Biodiversity

BRIEF INTERLUDE OF GRATITUDE

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Moon Dancers, snow and the wonder of having animals

A moment of appreciation

We’re on the cusp of a big holiday which celebrates abundance. Harvest is over, and with this blizzard, it really really is. We loaded our turkeys up last night for today’s big life change… butchering for Thanksgiving. Yes, we raise animals for meat and that is part of it.

I wanted to take this moment to breathe thankfulness to all of the Good Life Farm animals- those who only stay a season and feed us at the end of it AND those who live here year in and year out. On our farm we emphasize a regenerative system that combines pasture with the care of trees. It is a cycle of fertility, pest control and joyful expression of each creature’s animal-ness. We seek biologically appropriate designs and integrated systems for maximum health throughout the lives of those in our care.

And today is a change for some, and next week many families will share this gratitude with us. Thank you to our perennial animal family (Leo, Polly, geese, Goose, Reepicheep, Wally, Suss, Ria…) and to those who stayed this summer and fall- the turk mclurks.

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Sweet 2017 Send Off from Finger Lakes Cider House, Kite & String and Good Life Farm

The year draws to a close... 

We say thank you.

It’s a bit early for us to be drawing conclusions about 2017, but we have the honor of working with incredible people whose reflections are powerful insight.  Jeff Katris created this video comprising the lush seasons at the Cider House and the farm, and we offer it to you as our sweet goodbye to the year.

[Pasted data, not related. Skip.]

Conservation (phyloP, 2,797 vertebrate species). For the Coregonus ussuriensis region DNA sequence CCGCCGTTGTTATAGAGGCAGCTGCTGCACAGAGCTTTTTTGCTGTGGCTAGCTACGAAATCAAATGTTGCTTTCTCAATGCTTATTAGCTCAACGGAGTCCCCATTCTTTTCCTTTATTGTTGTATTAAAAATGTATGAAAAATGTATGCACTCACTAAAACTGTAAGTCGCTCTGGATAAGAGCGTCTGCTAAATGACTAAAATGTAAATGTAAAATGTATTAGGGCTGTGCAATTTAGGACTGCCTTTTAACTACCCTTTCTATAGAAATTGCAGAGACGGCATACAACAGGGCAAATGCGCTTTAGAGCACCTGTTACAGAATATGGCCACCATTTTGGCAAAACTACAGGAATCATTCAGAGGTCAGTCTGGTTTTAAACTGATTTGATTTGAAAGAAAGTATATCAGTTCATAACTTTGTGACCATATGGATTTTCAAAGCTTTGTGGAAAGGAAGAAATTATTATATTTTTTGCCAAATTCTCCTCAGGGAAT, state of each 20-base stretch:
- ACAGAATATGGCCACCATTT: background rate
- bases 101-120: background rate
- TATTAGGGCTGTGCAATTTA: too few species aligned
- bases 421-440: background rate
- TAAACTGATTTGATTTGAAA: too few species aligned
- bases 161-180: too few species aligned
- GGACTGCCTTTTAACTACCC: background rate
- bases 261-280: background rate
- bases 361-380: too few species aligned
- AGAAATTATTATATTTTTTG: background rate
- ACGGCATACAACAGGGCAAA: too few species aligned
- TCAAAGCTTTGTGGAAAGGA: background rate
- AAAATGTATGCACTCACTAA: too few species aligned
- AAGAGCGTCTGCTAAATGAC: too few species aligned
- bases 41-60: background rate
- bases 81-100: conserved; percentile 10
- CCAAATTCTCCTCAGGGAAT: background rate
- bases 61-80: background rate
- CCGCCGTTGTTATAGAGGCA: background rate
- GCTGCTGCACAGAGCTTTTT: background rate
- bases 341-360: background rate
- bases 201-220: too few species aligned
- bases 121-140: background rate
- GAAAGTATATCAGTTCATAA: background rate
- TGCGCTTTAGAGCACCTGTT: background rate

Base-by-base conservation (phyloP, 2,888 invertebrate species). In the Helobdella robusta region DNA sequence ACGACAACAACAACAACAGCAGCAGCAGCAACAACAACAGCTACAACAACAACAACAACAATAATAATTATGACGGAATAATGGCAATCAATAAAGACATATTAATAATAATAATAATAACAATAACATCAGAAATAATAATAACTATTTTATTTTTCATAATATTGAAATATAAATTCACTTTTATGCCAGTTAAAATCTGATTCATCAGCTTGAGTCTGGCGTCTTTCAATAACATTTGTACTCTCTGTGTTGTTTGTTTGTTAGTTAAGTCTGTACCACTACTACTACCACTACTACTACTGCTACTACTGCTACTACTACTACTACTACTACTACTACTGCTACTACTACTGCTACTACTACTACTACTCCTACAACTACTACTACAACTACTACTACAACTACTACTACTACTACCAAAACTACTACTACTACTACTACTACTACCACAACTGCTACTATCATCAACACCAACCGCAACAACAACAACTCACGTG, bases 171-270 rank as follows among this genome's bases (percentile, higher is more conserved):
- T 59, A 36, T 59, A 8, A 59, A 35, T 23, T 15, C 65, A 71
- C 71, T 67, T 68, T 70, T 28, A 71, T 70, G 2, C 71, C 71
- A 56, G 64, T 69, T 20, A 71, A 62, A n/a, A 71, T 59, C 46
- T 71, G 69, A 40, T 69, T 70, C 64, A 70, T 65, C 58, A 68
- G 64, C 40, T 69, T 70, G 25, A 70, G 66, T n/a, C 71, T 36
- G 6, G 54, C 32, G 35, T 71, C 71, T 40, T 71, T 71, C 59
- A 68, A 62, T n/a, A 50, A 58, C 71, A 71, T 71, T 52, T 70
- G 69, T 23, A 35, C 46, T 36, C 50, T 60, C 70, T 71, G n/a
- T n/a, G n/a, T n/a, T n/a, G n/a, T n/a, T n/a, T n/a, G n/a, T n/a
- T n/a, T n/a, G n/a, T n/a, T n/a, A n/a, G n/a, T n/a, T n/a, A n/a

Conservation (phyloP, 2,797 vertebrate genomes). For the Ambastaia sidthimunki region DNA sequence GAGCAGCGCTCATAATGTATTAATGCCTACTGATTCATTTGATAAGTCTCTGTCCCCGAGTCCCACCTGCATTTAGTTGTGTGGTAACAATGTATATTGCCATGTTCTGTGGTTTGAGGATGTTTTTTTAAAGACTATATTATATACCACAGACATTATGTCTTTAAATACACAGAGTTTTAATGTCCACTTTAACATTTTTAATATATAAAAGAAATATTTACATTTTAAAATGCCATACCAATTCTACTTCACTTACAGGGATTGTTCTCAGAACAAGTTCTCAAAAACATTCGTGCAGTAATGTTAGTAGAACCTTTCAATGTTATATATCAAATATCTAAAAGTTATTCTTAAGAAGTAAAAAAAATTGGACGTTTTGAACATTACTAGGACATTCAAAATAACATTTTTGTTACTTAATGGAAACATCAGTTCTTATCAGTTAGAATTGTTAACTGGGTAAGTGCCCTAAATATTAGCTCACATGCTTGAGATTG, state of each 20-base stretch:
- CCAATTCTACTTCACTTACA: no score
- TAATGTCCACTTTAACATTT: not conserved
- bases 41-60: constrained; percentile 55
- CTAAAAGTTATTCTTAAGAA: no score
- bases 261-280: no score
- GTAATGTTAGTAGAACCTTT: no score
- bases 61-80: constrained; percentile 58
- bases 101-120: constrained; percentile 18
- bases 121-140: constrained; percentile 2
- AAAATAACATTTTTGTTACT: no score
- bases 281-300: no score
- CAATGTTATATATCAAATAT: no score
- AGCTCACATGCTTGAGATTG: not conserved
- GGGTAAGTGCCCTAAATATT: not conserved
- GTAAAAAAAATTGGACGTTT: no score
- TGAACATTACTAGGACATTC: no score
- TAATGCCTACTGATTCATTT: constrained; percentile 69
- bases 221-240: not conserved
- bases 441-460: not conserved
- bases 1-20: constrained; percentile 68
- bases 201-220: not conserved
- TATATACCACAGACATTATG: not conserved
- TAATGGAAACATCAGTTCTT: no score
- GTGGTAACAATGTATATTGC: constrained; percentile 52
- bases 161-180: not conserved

I recently heard a song in which the lyrics speak to the ever evolving farmer soul- “tell me how trees are planted and all the things I never studied, let me learn them now.”

My rewrite... “remind me to plant trees each year and to ask for help when I don’t know the way.”

Thank you to all of those who have worked to make the Cider House, Good Life Farm and Kite & String Cider what we are, and for all the help on the way.  

Chronicling Spring at high speed

Loving and trying to keep up with life at Good Life Farm

Spring 2017

It happens so fast!  Throughout March we watch spring plod towards us, hoping it won't come too fast and expose us all to late, killing frosts. Simultaneously, we are HUNGRY for it!  The warmth! The absolute burst of life that is late April and May. One day you are sitting, covered in bees and thinking "oh, this is unique".  And then you are covered in everything, and possibly underwater with your task list.

And then it comes, very suddenly.  And absolute all at once. Bloom begins in the peaches, spreads to the crabs and continues in perfect succession through the orchard.  We are blessed at this point in the 2017 orchard season to see fruit in our future, as a deep balm to the huge losses of 2016. And we are challenged to keep up!